ADVENTURE

"An adventure is only an inconvenience rightly considered. An inconvenience is only an adventure wrongly considered," says theologian and mystery-writer G.K. Chesterton. In 2017, we are often stuck looking at the world with "inconvenience" glasses-- unable even to pause to consider other attitudes. This limits us from finding fresh tools of understanding. Michael embraces a mindset of turning towards adventure; finding new ways of exploration contributes to overall mental, emotional, and physical health. Frankly, it's a lot more fun as well. 

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My Journey


With deepest gratitude to my teachers and friends.


"Oh, I get by with a little help from my friend[ly mountain]s"

- The Beatles

My Journey


With deepest gratitude to my teachers and friends.


"Oh, I get by with a little help from my friend[ly mountain]s"

- The Beatles

REIKI

When I was young, I would lie in bed at night and think "What the fuck is happening?" Yes, I was very proficient in profanity back then. It felt like my hands and feet were going to burst with energy. Waves would go up and down my spine. It was both wonderous, and as a young child, totally frightening.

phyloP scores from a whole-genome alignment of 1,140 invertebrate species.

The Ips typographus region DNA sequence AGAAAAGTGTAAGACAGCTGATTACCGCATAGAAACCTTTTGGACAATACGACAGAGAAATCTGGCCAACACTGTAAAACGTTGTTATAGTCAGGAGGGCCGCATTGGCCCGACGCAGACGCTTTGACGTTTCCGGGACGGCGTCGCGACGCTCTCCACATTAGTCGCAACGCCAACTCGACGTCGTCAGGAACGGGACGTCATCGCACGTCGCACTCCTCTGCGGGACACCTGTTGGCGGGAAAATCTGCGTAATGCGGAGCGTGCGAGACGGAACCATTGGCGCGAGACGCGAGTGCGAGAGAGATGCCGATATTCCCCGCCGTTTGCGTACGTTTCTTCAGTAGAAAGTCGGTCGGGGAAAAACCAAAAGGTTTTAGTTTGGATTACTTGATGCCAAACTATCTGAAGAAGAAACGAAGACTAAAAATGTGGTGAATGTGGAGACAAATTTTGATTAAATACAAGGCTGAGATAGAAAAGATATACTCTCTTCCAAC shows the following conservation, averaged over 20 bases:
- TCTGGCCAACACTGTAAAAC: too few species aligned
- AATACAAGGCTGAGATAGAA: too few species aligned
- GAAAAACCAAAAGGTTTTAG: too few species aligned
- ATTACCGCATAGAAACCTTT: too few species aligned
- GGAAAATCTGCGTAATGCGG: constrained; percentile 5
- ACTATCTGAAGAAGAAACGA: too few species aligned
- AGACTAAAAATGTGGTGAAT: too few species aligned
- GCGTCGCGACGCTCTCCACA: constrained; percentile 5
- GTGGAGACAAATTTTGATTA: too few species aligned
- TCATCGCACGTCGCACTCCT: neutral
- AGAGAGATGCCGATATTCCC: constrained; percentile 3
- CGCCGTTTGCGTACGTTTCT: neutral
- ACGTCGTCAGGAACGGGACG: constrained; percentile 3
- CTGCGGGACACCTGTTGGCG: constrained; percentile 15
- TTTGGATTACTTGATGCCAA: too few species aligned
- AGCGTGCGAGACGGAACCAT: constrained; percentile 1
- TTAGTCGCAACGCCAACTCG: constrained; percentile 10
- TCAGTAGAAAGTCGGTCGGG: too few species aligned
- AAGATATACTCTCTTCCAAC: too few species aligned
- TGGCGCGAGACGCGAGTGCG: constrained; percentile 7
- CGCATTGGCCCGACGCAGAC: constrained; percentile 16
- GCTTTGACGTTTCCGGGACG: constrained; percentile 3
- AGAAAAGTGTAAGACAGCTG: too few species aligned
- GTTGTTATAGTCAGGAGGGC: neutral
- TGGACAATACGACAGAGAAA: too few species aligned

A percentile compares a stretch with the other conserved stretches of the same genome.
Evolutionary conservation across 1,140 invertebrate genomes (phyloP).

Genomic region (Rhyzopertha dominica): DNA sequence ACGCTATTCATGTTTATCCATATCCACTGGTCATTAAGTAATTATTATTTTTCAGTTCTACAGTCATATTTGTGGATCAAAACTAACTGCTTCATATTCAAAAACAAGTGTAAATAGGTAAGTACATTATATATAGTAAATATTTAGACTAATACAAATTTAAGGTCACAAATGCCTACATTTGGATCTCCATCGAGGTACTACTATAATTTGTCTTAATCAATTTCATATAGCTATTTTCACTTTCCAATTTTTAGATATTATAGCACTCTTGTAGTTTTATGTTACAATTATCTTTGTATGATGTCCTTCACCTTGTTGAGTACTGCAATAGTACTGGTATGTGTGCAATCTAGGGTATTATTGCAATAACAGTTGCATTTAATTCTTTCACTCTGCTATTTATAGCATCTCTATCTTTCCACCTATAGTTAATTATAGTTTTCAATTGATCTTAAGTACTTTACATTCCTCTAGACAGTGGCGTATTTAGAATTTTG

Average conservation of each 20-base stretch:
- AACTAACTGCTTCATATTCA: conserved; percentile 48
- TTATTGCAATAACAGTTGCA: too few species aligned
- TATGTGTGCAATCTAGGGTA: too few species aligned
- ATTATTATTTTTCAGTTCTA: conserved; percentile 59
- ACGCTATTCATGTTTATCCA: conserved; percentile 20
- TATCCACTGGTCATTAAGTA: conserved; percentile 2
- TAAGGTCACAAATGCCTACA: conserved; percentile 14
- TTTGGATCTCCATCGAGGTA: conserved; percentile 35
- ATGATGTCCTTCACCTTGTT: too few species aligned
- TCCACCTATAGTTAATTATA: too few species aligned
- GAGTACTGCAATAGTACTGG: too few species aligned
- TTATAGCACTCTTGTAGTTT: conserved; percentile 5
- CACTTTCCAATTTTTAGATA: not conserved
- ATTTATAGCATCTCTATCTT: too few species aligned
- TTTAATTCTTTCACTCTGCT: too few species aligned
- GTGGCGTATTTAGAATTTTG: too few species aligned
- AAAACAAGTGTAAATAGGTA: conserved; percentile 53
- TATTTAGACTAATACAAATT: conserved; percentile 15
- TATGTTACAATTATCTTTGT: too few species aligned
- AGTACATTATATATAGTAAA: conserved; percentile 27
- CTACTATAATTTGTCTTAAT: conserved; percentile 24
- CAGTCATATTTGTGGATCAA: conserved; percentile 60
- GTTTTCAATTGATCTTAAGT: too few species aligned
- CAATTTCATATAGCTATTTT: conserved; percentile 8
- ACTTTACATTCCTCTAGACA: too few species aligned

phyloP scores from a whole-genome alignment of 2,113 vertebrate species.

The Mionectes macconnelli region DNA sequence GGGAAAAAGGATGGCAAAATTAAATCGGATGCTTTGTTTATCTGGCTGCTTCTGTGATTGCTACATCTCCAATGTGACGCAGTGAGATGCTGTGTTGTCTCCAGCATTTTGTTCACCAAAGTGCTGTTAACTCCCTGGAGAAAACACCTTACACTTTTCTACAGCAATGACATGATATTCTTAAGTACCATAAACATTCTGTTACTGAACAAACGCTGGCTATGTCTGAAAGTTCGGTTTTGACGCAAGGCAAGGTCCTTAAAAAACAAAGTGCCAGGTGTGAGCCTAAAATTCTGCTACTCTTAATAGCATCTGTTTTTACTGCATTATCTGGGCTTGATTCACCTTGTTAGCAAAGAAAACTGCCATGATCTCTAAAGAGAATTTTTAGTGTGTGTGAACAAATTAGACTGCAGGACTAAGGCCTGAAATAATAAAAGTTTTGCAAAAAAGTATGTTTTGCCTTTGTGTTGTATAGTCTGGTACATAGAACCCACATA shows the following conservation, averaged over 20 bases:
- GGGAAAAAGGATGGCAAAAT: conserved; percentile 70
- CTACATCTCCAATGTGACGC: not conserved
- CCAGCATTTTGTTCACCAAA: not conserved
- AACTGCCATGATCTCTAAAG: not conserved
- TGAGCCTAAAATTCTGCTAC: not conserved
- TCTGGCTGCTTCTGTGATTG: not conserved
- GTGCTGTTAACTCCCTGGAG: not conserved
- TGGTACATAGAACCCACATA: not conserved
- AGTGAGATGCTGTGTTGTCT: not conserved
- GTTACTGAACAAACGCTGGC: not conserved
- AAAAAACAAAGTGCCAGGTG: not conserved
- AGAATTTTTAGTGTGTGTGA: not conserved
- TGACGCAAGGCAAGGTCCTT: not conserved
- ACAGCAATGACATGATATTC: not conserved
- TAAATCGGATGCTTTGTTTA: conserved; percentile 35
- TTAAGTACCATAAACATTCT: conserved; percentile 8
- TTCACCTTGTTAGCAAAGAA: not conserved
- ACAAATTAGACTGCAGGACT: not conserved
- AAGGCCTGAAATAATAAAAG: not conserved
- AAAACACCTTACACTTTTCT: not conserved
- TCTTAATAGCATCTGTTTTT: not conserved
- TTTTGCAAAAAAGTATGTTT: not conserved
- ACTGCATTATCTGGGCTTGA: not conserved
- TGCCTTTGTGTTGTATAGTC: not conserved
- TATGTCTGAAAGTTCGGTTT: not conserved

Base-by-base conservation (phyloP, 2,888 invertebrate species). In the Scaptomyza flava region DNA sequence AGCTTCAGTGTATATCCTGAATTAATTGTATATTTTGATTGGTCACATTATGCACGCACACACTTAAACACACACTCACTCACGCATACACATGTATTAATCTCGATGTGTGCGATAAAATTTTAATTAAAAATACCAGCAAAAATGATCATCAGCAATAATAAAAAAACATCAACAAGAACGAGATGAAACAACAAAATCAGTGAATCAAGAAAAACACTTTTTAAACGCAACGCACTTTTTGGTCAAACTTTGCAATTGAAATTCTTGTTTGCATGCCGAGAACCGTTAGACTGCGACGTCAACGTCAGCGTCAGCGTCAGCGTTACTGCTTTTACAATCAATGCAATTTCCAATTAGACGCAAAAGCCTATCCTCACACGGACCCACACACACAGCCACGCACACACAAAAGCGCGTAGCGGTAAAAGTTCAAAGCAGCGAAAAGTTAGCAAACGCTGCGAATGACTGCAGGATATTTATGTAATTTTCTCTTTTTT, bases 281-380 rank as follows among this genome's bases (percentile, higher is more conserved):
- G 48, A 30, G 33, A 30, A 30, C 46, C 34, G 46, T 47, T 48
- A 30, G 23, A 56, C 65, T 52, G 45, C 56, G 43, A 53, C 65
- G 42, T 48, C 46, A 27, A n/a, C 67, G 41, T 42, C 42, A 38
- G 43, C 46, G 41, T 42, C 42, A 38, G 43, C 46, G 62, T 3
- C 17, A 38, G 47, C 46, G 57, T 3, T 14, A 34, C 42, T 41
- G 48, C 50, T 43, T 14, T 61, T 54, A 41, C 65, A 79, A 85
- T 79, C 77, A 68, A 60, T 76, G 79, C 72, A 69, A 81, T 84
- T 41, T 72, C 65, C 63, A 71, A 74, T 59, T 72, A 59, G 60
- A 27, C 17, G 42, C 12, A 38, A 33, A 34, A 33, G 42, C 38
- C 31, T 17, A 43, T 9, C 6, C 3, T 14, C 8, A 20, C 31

Now I'm 29 and have gone through all three levels of Reiki training with Diana Henderson as well as other energy work trainings. It wasn't until the third level, where the energy flows the quickest, that I felt confident that this was the same energy I felt as a child.

Between those two points, I studied philosophy and religious studies and did a lot of doubting. I was still skeptical even as I took the Level 3 Reiki class. 

Yet my friends, and then my clients, keep telling me that it helps: they've never felt so relaxed; their aches went away; they felt all warm or cold or tingly.  I like helping people, so I keep doing it and continually trying to understand it better.

Even in the 21st century, I certainly believe that there are more things in the world we don't understand than things that we do.

 

YOGA:

I grew up doing Richard Simmons's Sweatin' to the Oldies in the living room. I was also a gymnast and cheerleader, so it was not surprising that I started going to yoga in 2006 while studying in Montreal.

2009 was the year I truly became a yogi and, in retrospect, moved towards becoming a teacher. I had a cliché "yoga tears" moment: My boyfriend had just broken up with me, and a song came on that was too much. My teacher, Shani Elyse, simply came over and started doing the sequence right beside me.  By helping to hold that space for me, I was able to keep flowing. It was radically simple and caring, and it opened the door for me to hold yogic space for others so they can flow courageously into new moments, in new ways.

My teacher training, led by Sage Rountree (the nation's expert in yoga for athletes), took the approach of exposing us to a variety of styles while giving us the tools to determine our own paths. It's a down-to-earth mentality that does not shy away the complexities and disagreements of this ever-expanding thing called "yoga." I continue to ground myself in this approach: drawing from many styles while providing my students tools to make sound judgments about their own bodies, expression, and practice.